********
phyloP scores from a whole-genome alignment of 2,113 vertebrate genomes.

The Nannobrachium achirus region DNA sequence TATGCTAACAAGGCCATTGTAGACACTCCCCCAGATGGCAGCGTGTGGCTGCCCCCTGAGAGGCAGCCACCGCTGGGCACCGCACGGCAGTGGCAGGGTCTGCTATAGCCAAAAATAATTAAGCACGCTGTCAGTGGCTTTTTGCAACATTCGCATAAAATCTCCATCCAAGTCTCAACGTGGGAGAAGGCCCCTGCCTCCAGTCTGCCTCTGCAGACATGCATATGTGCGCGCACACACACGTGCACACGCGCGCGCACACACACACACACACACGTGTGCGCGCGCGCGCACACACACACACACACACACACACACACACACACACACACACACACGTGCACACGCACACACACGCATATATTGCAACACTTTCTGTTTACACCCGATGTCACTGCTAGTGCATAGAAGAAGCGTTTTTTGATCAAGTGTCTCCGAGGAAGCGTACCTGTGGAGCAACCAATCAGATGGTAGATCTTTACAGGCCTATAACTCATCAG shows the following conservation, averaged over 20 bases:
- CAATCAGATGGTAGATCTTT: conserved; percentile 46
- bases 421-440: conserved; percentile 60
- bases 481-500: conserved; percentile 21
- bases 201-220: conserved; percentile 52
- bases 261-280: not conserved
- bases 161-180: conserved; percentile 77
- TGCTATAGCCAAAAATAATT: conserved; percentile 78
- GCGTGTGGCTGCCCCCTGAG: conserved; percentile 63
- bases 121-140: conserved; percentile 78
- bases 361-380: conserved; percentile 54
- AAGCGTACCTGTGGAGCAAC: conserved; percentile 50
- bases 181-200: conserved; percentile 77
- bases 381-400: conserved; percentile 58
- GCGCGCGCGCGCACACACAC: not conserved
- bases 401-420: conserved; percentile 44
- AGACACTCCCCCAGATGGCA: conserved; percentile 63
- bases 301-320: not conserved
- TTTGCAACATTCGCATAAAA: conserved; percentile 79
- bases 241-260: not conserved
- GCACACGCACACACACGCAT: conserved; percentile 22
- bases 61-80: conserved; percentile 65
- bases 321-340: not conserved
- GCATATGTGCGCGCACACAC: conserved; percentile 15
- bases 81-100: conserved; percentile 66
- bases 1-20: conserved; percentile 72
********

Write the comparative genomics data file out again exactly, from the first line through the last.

phyloP scores from a whole-genome alignment of 2,113 vertebrate genomes.

The Nannobrachium achirus region DNA sequence TATGCTAACAAGGCCATTGTAGACACTCCCCCAGATGGCAGCGTGTGGCTGCCCCCTGAGAGGCAGCCACCGCTGGGCACCGCACGGCAGTGGCAGGGTCTGCTATAGCCAAAAATAATTAAGCACGCTGTCAGTGGCTTTTTGCAACATTCGCATAAAATCTCCATCCAAGTCTCAACGTGGGAGAAGGCCCCTGCCTCCAGTCTGCCTCTGCAGACATGCATATGTGCGCGCACACACACGTGCACACGCGCGCGCACACACACACACACACACGTGTGCGCGCGCGCGCACACACACACACACACACACACACACACACACACACACACACACACGTGCACACGCACACACACGCATATATTGCAACACTTTCTGTTTACACCCGATGTCACTGCTAGTGCATAGAAGAAGCGTTTTTTGATCAAGTGTCTCCGAGGAAGCGTACCTGTGGAGCAACCAATCAGATGGTAGATCTTTACAGGCCTATAACTCATCAG shows the following conservation, averaged over 20 bases:
- CAATCAGATGGTAGATCTTT: conserved; percentile 46
- bases 421-440: conserved; percentile 60
- bases 481-500: conserved; percentile 21
- bases 201-220: conserved; percentile 52
- bases 261-280: not conserved
- bases 161-180: conserved; percentile 77
- TGCTATAGCCAAAAATAATT: conserved; percentile 78
- GCGTGTGGCTGCCCCCTGAG: conserved; percentile 63
- bases 121-140: conserved; percentile 78
- bases 361-380: conserved; percentile 54
- AAGCGTACCTGTGGAGCAAC: conserved; percentile 50
- bases 181-200: conserved; percentile 77
- bases 381-400: conserved; percentile 58
- GCGCGCGCGCGCACACACAC: not conserved
- bases 401-420: conserved; percentile 44
- AGACACTCCCCCAGATGGCA: conserved; percentile 63
- bases 301-320: not conserved
- TTTGCAACATTCGCATAAAA: conserved; percentile 79
- bases 241-260: not conserved
- GCACACGCACACACACGCAT: conserved; percentile 22
- bases 61-80: conserved; percentile 65
- bases 321-340: not conserved
- GCATATGTGCGCGCACACAC: conserved; percentile 15
- bases 81-100: conserved; percentile 66
- bases 1-20: conserved; percentile 72